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dc.contributor.authorWessel, Hans
dc.contributor.authorNyberg, Tommy
dc.date.accessioned2018-06-21T09:44:20Z
dc.date.available2018-06-21T09:44:20Z
dc.date.issued2017-02
dc.identifier.issn0001-6349
dc.identifier.urihttps://www.repository.cam.ac.uk/handle/1810/277323
dc.description.abstractINTRODUCTION: In Stockholm County, new guidelines for predicting the day of delivery were introduced in 2010. Recent clinical use has indicated that the predictive quality might be suboptimal. This study compares the accuracy of three equations applied during the first (crown-rump length or bi-parietal diameter) and second trimesters (bi-parietal diameter or bi-parietal diameter combined with femur length). MATERIAL AND METHODS: The accuracy of estimated delivery date was compared in 14 239 ultrasound exams using median deviations from actual birth date, proportion of postterms, births within ±seven days of estimated delivery date, accuracy variations depending on fetal size, alternative fetal measurements obtained on the same occasion, and menstrual age. RESULTS: The bi-parietal diameter and crown-rump length formulae overestimated pregnancy length by two and three days respectively, causing 7-8% of pregnancies to be labelled postterm. A combined bi-parietal diameter+femur length formula overestimated by one day, with 5.1% postterms. No significant difference was found in the proportion of births within ±seven days. Second trimester estimated delivery date assessment had larger median variations than did first trimester assessment and suffered from shifting deviations across fetal size. The comparison of different biometry formulae in the same individual demonstrated one day extra deviation for bi-parietal diameter and three days extra deviation for crown-rump length compared with the combined bi-parietal diameter+femur length formula. CONCLUSIONS: The algorithms and dating occasions tested seem inappropriate for the present 280-day term definition. Alternative formulae ought to be sought, and the assumed duration of pregnancy reconsidered; 283 days corresponds to the observed pregnancy length calculated from last menstrual period, and would better fit the observed results for first trimester ultrasound scans.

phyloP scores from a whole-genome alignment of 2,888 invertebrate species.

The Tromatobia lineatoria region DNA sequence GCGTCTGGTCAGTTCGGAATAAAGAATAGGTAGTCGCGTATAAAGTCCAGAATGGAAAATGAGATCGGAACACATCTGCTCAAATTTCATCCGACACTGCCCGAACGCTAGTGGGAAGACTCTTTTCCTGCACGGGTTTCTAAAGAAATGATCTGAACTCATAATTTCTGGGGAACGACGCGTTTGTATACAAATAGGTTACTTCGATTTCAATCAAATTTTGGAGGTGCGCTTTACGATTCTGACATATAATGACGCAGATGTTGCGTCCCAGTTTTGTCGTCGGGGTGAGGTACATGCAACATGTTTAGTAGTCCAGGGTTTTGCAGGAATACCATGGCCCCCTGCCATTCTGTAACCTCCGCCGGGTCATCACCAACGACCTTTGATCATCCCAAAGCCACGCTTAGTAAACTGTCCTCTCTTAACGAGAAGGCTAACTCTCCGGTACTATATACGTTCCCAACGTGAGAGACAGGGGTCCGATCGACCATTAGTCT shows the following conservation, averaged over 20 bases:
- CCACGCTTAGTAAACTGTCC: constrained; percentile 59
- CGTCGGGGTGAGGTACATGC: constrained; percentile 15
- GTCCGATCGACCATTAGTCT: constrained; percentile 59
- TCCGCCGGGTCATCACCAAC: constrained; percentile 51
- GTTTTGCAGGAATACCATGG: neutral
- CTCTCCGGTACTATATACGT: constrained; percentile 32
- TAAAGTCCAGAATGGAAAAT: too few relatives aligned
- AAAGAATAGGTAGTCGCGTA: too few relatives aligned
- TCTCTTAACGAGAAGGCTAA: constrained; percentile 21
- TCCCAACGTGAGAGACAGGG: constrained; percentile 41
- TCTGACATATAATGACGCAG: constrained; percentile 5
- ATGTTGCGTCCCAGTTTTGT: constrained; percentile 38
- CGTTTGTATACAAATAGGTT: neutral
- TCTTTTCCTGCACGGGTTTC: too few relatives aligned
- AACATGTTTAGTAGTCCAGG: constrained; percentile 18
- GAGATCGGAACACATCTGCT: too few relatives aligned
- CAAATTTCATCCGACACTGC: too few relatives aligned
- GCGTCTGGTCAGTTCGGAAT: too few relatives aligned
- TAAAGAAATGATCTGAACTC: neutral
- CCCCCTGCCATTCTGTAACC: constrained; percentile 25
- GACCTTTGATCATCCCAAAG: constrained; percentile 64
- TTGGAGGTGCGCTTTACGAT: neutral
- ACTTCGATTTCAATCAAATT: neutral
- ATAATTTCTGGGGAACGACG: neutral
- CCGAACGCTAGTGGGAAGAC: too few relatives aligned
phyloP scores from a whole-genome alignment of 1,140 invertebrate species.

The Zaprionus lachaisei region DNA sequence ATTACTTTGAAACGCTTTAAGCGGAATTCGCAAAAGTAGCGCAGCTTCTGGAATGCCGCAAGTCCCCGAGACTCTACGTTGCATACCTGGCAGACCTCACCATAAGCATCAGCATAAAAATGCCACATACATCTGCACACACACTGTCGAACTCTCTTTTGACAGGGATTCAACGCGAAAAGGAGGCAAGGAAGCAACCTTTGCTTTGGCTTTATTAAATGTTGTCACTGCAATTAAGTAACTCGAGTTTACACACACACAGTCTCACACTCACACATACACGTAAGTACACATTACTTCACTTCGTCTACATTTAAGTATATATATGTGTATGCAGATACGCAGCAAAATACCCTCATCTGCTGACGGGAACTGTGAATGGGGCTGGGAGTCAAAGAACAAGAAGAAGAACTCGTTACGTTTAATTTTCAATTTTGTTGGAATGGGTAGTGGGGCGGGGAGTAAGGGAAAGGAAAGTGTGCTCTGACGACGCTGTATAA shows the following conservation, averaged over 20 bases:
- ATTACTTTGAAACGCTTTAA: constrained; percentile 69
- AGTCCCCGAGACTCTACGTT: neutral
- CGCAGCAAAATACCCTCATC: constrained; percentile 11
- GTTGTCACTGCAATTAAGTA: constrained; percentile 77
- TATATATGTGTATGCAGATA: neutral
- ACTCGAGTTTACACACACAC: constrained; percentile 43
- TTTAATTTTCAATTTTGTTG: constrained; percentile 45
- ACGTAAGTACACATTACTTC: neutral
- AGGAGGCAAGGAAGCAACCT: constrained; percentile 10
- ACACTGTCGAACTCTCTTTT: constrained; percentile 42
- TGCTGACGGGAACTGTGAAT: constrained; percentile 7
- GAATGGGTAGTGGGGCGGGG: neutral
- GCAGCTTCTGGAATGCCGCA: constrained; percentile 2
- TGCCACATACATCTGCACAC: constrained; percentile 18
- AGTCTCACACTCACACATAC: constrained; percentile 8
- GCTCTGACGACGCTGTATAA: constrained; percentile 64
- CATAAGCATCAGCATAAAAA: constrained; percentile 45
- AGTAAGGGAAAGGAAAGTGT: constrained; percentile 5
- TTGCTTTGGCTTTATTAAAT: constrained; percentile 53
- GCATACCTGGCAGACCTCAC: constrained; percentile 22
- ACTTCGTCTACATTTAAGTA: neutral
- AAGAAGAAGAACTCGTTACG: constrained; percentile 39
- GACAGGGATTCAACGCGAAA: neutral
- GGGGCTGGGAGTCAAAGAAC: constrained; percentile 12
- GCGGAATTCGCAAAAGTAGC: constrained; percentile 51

dc.format.mediumPrint-Electronic
dc.languageeng
dc.publisherWiley
dc.subjectFemur
dc.subjectHumans
dc.subjectUltrasonography, Prenatal
dc.subjectCephalometry
dc.subjectCrown-Rump Length
dc.subjectDelivery, Obstetric
dc.subjectBiometry
dc.subjectGestational Age
dc.subjectPregnancy
dc.subjectPregnancy Trimester, First
dc.subjectPregnancy Trimester, Second
dc.subjectAlgorithms
dc.subjectAdult
dc.subjectFemale
dc.subjectPractice Guidelines as Topic
dc.titleLower accuracy in prediction of delivery date in Stockholm County following introduction of new guidelines.
dc.typeArticle
prism.endingPage232
prism.issueIdentifier2
prism.publicationDate2017
prism.publicationNameActa Obstet Gynecol Scand
prism.startingPage223
prism.volume96
dc.identifier.doi10.17863/CAM.24614
dcterms.dateAccepted2016-11-10
rioxxterms.versionofrecord10.1111/aogs.13061
rioxxterms.versionAM
rioxxterms.licenseref.urihttp://www.rioxx.net/licenses/all-rights-reserved
rioxxterms.licenseref.startdate2017-02
dc.contributor.orcidWessel, Hans [0000-0002-6399-807X]
dc.contributor.orcidNyberg, Tommy [0000-0002-9436-0626]
dc.identifier.eissn1600-0412
rioxxterms.typeJournal Article/Review
cam.issuedOnline2017-01-07


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